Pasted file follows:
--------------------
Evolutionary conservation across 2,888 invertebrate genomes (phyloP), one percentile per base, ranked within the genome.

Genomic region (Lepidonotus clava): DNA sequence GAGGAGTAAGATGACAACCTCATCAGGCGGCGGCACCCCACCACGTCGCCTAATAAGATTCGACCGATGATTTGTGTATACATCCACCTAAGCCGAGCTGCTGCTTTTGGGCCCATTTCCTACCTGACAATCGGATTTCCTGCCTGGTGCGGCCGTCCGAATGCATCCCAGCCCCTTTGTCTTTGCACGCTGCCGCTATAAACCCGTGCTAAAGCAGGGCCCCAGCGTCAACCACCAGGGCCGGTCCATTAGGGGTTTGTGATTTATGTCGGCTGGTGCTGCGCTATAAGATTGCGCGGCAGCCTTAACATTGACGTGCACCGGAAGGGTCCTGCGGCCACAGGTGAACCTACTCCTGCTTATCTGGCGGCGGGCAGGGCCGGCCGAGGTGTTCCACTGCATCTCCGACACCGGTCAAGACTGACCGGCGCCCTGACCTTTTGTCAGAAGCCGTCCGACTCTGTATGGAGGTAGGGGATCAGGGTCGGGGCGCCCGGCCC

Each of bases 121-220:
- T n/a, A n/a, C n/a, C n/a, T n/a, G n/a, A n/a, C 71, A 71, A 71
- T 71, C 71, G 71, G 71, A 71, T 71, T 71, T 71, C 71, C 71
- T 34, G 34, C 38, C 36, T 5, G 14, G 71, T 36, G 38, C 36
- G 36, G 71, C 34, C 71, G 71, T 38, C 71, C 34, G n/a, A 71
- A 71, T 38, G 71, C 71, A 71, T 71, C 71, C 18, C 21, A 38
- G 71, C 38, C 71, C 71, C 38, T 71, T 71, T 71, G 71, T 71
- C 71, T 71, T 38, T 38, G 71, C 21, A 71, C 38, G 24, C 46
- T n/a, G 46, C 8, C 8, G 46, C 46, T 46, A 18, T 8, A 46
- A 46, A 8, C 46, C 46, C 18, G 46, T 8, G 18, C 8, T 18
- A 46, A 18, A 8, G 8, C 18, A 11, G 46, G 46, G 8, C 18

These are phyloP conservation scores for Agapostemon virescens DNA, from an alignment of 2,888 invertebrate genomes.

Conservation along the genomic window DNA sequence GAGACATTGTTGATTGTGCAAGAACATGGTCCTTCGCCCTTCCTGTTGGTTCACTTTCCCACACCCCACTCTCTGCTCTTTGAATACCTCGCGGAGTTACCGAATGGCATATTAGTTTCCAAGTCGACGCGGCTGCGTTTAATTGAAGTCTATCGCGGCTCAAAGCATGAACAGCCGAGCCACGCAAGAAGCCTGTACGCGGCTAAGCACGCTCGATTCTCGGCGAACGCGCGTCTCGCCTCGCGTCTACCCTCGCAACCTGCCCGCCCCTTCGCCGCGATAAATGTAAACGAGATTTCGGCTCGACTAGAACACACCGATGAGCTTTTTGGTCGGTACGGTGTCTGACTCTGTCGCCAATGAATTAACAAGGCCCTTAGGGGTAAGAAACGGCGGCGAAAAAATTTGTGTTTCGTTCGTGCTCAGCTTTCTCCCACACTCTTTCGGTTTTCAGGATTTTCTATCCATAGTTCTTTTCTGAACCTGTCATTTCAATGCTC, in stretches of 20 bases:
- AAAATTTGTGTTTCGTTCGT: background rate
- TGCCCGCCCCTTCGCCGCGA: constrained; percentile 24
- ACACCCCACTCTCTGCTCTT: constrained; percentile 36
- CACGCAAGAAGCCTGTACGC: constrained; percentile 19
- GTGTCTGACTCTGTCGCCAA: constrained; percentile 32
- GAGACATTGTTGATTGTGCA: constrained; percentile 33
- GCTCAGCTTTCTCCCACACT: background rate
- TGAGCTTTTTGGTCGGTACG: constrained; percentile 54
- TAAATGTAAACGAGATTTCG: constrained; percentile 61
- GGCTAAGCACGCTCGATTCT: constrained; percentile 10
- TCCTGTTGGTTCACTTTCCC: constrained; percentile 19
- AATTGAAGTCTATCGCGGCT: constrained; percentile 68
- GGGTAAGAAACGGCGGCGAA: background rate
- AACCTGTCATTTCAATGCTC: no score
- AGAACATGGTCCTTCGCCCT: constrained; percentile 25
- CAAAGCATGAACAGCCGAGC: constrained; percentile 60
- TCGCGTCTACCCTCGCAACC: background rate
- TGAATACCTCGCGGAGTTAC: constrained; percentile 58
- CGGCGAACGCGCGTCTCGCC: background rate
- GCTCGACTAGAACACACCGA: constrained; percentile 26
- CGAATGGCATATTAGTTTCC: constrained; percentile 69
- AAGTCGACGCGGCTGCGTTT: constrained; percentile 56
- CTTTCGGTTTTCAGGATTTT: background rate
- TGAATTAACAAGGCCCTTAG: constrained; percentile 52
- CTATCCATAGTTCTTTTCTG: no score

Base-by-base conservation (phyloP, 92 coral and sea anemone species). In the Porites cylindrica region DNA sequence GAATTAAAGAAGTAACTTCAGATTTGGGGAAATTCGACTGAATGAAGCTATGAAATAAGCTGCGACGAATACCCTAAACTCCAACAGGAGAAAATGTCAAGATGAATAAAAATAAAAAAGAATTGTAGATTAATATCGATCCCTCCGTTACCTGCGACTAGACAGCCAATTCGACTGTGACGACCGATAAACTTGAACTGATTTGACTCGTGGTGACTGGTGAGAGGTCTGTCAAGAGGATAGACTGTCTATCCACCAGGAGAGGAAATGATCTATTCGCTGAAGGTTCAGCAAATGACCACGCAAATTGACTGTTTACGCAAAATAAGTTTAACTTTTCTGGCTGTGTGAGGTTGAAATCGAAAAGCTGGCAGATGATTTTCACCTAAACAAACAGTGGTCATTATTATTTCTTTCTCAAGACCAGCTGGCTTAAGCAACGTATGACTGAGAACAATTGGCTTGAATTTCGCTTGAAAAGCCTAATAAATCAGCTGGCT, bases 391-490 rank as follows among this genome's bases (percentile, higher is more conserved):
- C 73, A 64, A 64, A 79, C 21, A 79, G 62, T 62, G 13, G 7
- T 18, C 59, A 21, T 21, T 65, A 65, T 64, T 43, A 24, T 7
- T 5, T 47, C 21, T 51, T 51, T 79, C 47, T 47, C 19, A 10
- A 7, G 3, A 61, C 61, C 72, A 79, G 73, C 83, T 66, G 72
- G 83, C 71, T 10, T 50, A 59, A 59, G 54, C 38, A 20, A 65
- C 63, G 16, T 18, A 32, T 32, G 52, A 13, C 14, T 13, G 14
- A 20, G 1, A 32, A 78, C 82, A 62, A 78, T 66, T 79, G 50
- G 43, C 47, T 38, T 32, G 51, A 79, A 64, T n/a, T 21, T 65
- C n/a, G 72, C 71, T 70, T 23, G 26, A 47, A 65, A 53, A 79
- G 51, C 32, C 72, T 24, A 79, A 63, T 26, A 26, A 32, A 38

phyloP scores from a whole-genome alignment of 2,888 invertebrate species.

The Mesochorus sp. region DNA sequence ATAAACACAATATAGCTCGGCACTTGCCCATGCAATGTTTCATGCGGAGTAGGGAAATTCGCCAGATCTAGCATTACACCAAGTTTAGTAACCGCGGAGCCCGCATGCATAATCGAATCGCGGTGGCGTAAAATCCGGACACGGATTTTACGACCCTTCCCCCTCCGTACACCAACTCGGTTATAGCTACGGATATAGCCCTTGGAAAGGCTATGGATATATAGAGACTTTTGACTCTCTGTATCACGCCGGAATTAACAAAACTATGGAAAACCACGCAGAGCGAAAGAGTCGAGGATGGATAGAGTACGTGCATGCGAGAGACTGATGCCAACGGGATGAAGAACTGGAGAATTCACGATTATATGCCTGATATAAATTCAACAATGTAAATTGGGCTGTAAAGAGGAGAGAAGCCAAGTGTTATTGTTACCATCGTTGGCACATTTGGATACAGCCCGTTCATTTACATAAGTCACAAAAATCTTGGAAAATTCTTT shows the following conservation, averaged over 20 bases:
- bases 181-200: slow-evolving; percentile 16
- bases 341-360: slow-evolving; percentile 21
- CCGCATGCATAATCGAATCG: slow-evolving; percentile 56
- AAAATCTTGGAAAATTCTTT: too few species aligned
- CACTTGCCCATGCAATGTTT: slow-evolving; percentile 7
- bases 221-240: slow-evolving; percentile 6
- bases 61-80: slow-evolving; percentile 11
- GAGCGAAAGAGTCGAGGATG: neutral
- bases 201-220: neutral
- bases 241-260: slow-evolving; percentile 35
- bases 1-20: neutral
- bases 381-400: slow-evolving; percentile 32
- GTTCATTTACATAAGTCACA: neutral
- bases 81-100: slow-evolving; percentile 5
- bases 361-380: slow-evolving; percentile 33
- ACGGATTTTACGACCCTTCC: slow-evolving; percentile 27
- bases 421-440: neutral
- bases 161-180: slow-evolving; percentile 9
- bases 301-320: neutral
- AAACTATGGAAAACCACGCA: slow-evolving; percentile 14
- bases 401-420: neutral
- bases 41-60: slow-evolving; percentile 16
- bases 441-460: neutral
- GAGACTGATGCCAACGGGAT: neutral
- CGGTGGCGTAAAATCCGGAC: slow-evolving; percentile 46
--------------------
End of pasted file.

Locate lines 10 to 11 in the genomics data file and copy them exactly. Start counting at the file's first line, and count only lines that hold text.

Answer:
- C 71, T 71, T 38, T 38, G 71, C 21, A 71, C 38, G 24, C 46
- T n/a, G 46, C 8, C 8, G 46, C 46, T 46, A 18, T 8, A 46